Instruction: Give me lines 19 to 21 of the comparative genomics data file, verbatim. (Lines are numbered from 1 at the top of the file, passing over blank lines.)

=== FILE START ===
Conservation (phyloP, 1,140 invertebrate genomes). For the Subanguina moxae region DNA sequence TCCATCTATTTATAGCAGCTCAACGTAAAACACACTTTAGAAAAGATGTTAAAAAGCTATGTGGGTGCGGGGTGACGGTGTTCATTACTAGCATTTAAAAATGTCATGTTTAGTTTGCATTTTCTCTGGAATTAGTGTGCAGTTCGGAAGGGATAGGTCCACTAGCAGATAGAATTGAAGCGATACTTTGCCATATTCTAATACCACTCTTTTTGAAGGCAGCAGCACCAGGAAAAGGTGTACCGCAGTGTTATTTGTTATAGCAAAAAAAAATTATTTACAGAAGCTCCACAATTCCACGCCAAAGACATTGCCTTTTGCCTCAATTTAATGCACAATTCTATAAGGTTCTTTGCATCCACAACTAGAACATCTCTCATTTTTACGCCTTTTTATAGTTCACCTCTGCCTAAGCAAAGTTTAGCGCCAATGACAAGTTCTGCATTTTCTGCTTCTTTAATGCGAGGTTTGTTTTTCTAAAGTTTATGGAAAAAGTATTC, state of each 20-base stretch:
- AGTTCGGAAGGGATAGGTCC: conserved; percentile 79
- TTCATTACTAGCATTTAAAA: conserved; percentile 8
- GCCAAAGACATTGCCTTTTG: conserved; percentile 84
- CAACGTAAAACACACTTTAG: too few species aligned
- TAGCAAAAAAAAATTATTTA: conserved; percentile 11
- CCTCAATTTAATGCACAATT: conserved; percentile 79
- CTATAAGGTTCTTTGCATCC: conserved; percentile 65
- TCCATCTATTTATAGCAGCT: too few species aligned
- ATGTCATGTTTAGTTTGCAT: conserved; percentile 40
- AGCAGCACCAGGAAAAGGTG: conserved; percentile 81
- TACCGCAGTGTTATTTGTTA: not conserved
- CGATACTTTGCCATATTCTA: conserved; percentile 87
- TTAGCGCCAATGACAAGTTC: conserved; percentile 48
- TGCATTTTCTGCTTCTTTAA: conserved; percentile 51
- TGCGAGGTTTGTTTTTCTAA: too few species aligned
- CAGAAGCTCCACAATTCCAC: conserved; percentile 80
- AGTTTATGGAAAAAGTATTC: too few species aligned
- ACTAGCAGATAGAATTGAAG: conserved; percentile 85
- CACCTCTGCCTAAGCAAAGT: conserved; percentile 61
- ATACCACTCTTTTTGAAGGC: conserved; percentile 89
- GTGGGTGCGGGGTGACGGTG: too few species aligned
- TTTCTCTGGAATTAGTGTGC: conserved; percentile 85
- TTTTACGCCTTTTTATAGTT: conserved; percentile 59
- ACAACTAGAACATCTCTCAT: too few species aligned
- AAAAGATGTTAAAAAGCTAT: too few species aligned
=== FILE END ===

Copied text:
- ACTAGCAGATAGAATTGAAG: conserved; percentile 85
- CACCTCTGCCTAAGCAAAGT: conserved; percentile 61
- ATACCACTCTTTTTGAAGGC: conserved; percentile 89